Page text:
Share
Health & Wellness
Burning Goes Beyond Fire
Burning Goes Beyond Fire
Share

February 2nd – 8th is Burn Awareness Week. Learn more from Safe Kids about the risks in your home and how to keep kids of all ages as safe as possible.

When I was twelve years old, I made my one and only trip to a burn unit. It’s an experience I wouldn’t wish on anyone, made worse by the fact that I was visiting my older brother.

My brother is a genius. He’s one of the smartest people I know but smart doesn’t always mean safe. As a senior in high school, he was fascinated by the world of chemistry and often assisted his high school teacher in the lab.

One day, while performing some unsupervised experiments, the chemicals he was working with spontaneously combusted. His chemical burns were so severe that he was taken by helicopter to the nearest burn unit where he underwent several skin graft surgeries.

My brother is extremely lucky. He made a full recovery and thirty years later, his burn scars aren’t even noticeable. But as an impressionable 12 year old, walking through that burn unit made me truly realize that the danger of burns goes beyond fire.

Most children, including my own, seem to have a healthy fear of fire. While it may be fascinating to them, it only takes one experience touching something too hot before they start to understand cause and effect.

Share expand

Practicing kitchen safety!

For my son, when he was two years old, he had a run in with our gas stove. Even though he knew that it was hot (hot was, in fact, his first word), he didn’t really understand until he got a little too close to the flame. The look on his face told us that if he didn’t understand the danger before he certainly did then.

Thank goodness he didn’t get burned but it served as a reminder to us as parents that our kids need continuing education when it comes to keeping them safe.

As he gets older, the conversation around burn safety has changed. He’s learned that in addition to fire, burns can come from the hot glass on the fireplace, from scalding water, from electricity, from flammable liquids, and even from chemicals.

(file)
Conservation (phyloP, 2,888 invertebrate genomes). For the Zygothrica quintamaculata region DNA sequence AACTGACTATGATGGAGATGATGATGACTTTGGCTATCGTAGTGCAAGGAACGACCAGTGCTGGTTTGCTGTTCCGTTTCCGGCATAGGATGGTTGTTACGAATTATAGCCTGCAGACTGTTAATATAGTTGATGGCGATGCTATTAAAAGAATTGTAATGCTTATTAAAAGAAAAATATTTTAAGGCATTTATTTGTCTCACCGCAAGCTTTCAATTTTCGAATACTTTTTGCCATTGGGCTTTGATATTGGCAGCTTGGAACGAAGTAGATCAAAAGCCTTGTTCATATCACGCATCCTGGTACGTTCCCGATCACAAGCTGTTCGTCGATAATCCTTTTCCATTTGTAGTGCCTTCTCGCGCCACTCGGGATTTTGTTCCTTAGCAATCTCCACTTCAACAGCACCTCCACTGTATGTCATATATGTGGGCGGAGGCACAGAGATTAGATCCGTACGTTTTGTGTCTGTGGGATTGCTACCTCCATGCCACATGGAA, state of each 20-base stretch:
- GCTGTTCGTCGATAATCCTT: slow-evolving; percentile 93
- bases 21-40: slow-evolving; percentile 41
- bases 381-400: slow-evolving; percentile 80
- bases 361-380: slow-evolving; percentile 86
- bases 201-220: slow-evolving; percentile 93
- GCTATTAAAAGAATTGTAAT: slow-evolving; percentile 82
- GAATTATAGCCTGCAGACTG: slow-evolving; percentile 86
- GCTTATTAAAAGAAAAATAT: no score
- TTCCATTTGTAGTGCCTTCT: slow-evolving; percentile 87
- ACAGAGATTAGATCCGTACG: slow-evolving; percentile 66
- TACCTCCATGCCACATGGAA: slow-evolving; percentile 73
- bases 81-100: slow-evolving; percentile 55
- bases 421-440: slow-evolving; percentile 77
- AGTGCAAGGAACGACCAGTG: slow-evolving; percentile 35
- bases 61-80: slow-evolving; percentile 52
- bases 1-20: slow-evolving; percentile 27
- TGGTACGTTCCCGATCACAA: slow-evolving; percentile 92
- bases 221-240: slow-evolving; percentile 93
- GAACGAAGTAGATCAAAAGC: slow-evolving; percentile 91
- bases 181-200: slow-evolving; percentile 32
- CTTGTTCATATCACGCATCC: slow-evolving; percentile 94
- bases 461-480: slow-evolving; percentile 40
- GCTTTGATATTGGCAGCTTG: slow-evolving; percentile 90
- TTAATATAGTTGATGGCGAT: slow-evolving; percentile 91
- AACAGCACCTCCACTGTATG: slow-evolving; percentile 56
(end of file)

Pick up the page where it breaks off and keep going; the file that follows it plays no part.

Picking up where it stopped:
He knows the stories and the dangers and even some of the long term effects of burns and we’ll continue to educate him as he grows.

Here are a few key safety tips from Safe Kids for preventing burns and scalds:

  1. Don’t carry or hold a child while cooking on the stove
  2. To prevent accidental scalding, set your water heater to 120 degrees Fahrenheit or the manufacturer’s recommended setting.
  3. To prevent hot food or liquid spills, simply use the back burner of your stove and turn pot handles away from the edge
  4. Make a habit of placing matches, gasoline and lighters in a safe place, out of children’s reach.

If you have additional tips to keep your home safe, we’d love to hear them!

Fadra Nally is a Communications Specialist for Johnson & Johnson. When she’s not working, she’s mothering a precocious 7 year old in the suburbs of Baltimore, MD. In her spare time, she writes All Things Fadra, one of the Top 100 Mom Blogs for 2012 according to Babble.com. She’s also the co-founder of Charitable Influence.

This site uses cookies as described in our Cookie Policy Please click the "Accept" button or continue to use our site if you agree to our use of cookies.